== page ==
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Genpact Combining Design Thinking & Digital Technologies to Generate Digital Asset Utilities

 

Genpact recently hosted an advisor/analyst session at its new Innovation Center in Palo Alto. So why is a BPO specialist opening a center in Silicon Valley? Genpact is using the center as a hub for the development (and showcasing) of platform-based digital assets aimed at mimicking the industry disruptors by being based on standardized, simplified operating models and distributed technology that can be deployed at web scale as utilities. The center is also being used to house design thinking (DT) workshops, and as a co-innovation Lab.

Genpact views its role as bringing domain knowledge and understanding of process and then leveraging DT and digital technologies, and emphasizes it is prepared to destroy existing BPO revenues in the process. It recognizes that operating to traditional upper quartile and best-in-class standards is no longer adequate as organizations look to compete with new forms of digitally-based competition. The emphasis in Genpact’s digital strategy is to continue to focus on middle- and back-office processes but to reorganize these processes with greater emphasis on straight through processing (STP) and on real time insights. So, while Genpact continues to put process before technology, the company is focusing on the application of 12 key technologies, specifically cloud/SaaS, mobility, dynamic workflow, advanced visualization, RPA, machine learning, cognitive computing, NLP, NLG, IoT, data analytics, and autonomic computing.

In general, Genpact is partnering with, rather than acquiring, companies with these technologies, though it has acquired PNMsoft due to the critical importance of dynamic workflow technology as a backbone for new digital processes, and it also continues to invest in IT services companies with expertise in applying these technologies, hence its acquisition of Endeavour Technologies to strengthen its mobile capability. Key technology partners who attended the session are:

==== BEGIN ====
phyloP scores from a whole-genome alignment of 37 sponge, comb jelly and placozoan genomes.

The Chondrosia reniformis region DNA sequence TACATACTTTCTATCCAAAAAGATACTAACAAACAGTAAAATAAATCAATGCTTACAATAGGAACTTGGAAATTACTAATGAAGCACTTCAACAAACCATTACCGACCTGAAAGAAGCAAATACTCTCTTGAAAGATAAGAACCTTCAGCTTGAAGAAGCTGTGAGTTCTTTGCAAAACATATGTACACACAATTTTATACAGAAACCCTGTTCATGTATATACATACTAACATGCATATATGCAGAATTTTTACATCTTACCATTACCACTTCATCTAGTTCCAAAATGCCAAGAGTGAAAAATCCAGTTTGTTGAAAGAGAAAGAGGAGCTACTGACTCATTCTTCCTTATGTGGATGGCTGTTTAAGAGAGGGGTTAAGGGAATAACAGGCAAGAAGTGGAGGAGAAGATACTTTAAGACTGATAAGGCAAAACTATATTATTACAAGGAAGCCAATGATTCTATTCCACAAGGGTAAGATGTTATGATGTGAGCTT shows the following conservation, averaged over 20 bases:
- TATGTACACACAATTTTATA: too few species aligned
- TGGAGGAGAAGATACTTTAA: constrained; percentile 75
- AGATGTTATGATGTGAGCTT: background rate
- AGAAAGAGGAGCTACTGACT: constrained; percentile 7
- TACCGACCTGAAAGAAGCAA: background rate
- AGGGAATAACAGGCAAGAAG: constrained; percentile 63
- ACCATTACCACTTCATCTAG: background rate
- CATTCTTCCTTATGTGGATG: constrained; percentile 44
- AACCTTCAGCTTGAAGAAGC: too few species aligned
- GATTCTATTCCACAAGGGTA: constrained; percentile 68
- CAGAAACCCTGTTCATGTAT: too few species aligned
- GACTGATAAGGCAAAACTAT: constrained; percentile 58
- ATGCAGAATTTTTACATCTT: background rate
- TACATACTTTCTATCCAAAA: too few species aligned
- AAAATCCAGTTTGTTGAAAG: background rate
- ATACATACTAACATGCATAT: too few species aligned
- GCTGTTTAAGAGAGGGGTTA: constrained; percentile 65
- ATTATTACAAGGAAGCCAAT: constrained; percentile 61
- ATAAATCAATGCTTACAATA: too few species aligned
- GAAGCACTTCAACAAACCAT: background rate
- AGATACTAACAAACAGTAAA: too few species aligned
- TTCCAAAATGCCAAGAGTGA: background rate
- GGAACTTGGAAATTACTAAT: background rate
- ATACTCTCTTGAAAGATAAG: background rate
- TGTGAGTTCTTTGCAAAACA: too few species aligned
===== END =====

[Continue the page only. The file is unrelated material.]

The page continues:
• PNMsoft, an Israel-headquartered provider of workflow, BPM and case management (HotOperations) software and Microsoft Gold partner, recently acquired by Genpact.  Though Genpact does not yet have experience of using PNMsoft solutions with a client, it will have been attracted by the ability of software such as PNMsoft Sequence to enable organization to establish multiple versions of workflows for a particular process, e.g. loan origination, and judge the impact of moving work between each of these workflows in terms of process SLAs and cost. This approach also means organizes can test multiple workflows and change/optimize processes without service interruption
  • Automation Anywhere, combining cognitive, analytics, and RPA technology
  • Rage Frameworks, developing “intelligent machines” for a platform-based approach to knowledge work. Seven of the current 16 “intelligent machine” platforms being developed by Rage Frameworks are being developed in conjunction with Genpact
  • Arria, a small U.K. based Natural Language Generation specialist.

Genpact is increasingly emphasizing its role in assisting organizations in creating new digital business models, and is looking to build digital assets based on combinations of the 12 technologies. Pilots and live examples demonstrated at the Innovation Center included:

  • Insurance policy servicing automation. Here the utility service on offer takes policy change feeds from a variety of channels, potentially including portals, emails, contact centers via use of voice-to-text technology, and uses NLP technology to identify appropriate data and update the policy administration system (PAS). Where exceptions occur, it can send details to an agent or request more information automatically, generating a NLG response to the originator. This utility is currently live at two Genpact insurance BPS clients